Drew’s Review: The bump and grind playlist

Drew Hagge, Music Columnist

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  1. “What’s Luv?” by Fat Joe
  2. “Slow Motion,” by Juvenile
  3. “Put It On Me,” by Ja Rule
  4. “Overnight Celebrity,” by Twista
  5. “Like Glue,” by Sean Paul
  6. “Foolish,” by Ashanti
  7. “Sunshine,” by Lil Flip
  8. “Goodies,” by Ciara
  9. “Freek-A-Leek,” by Petey Pablo
  10. “Drop It Like It’s Hot,” by Snoop Dogg

Let’s say you lock eyes with somebody at the bar and go over the usual protocol. You offer to buy them a drink, then, when your pick-up line fails miserably, you start up a conversation. Of course this person is attractive because you have great taste. So, you’re dying to move the action to the dance floor.

However, the DJ has been playing all the throwback pop-punk songs from middle school. Sure, you dig that music, but you’re a better dancer than those songs allow and your new honey needs to know that.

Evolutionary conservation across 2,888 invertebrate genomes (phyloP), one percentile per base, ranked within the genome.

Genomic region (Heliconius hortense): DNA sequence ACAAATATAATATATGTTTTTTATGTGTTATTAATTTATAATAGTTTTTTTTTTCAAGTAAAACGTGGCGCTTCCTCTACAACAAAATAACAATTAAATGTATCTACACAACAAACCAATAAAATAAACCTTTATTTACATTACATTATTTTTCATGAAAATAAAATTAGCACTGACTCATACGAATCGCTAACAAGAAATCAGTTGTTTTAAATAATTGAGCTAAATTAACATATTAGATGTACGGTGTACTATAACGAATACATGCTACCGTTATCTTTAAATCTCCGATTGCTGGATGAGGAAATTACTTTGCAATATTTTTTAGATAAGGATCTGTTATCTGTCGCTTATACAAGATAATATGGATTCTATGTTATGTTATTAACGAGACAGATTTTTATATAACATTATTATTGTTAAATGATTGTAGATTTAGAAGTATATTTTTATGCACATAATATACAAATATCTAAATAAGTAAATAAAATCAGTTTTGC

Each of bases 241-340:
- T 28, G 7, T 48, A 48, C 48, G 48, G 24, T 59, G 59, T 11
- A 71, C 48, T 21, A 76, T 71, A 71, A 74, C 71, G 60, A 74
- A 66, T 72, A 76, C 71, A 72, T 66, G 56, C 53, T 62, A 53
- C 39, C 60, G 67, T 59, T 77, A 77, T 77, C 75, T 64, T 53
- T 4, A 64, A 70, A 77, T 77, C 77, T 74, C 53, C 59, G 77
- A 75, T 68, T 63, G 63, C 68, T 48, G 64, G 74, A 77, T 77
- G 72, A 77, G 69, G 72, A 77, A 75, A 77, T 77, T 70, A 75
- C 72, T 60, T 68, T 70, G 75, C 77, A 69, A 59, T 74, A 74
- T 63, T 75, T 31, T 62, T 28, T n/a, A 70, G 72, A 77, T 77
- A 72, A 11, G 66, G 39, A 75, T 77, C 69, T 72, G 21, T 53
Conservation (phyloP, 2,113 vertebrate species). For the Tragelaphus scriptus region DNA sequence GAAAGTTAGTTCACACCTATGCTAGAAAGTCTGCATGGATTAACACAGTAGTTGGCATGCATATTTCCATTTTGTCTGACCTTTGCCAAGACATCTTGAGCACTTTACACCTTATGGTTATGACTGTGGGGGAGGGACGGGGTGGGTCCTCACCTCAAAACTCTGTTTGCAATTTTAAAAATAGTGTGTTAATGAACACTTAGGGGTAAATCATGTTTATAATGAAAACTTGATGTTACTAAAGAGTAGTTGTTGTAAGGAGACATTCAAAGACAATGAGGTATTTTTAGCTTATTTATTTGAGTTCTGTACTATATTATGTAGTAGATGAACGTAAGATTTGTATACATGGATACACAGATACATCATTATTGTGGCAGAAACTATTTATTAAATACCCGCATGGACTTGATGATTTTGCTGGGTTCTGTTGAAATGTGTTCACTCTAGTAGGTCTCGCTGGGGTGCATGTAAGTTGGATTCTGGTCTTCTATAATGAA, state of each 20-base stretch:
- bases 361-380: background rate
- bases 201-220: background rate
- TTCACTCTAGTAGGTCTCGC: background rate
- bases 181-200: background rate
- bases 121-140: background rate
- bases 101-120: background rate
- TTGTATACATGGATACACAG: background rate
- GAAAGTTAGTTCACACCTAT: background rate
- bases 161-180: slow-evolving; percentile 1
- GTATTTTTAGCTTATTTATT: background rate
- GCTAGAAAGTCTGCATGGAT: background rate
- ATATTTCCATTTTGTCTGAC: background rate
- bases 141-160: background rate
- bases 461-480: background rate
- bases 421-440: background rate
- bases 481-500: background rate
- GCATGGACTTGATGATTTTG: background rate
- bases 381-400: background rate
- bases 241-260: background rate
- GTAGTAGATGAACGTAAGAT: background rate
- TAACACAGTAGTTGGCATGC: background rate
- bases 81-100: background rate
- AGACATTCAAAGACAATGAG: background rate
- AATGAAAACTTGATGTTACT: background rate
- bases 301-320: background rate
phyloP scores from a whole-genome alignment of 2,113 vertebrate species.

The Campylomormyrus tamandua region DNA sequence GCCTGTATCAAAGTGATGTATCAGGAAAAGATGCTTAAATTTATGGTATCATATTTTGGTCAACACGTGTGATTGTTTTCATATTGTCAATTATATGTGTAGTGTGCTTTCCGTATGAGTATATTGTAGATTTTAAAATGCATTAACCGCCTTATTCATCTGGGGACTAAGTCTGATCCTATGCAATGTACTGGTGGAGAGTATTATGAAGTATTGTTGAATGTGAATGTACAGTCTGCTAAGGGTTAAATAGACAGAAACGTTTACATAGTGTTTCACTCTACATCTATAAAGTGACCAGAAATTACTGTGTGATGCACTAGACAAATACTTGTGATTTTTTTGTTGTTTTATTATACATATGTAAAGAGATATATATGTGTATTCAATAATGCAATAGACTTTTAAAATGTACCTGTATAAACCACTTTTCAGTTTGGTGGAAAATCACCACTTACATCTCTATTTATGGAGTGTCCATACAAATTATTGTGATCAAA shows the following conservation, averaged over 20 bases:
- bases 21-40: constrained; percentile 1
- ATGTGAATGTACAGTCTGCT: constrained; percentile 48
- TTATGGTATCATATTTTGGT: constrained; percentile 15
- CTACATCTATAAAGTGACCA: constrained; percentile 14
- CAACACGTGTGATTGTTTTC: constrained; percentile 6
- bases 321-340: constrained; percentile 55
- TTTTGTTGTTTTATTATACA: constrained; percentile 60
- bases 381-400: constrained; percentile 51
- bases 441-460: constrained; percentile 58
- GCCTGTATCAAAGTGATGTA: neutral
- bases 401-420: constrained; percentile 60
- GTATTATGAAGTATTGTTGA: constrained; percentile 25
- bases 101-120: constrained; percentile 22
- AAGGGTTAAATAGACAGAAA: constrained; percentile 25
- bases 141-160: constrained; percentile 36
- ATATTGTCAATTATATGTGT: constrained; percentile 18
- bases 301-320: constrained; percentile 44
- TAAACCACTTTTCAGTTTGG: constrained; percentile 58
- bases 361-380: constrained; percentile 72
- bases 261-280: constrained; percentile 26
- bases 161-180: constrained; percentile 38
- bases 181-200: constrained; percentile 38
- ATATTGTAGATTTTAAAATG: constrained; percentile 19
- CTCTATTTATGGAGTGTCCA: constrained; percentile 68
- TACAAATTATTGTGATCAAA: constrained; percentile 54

March right up to the DJ booth, hand them a slip of paper with these songs on it and say, “C’mon I need this.”

They’ll see “Slow Motion” by Juvenile on the list, give you a nod, then respond, “Say no more.”

It’s not essential that the playlist be played in the order above, however, there is a 100 percent success rate if you start with “What’s Luv?” and end with “Drop It Like It’s Hot.” Popular hip-hop and R&B from 2000-2005 should always strike a specific chord with today’s college students for a couple of reasons.

First, life was easier when you could take Ja Rule seriously and grades didn’t matter.

Second, this was the era of watching these music videos on MTV until you had to run to catch the bus for school. I mean, I still remember the underboob from D12’s “My Band” music video like it was yesterday.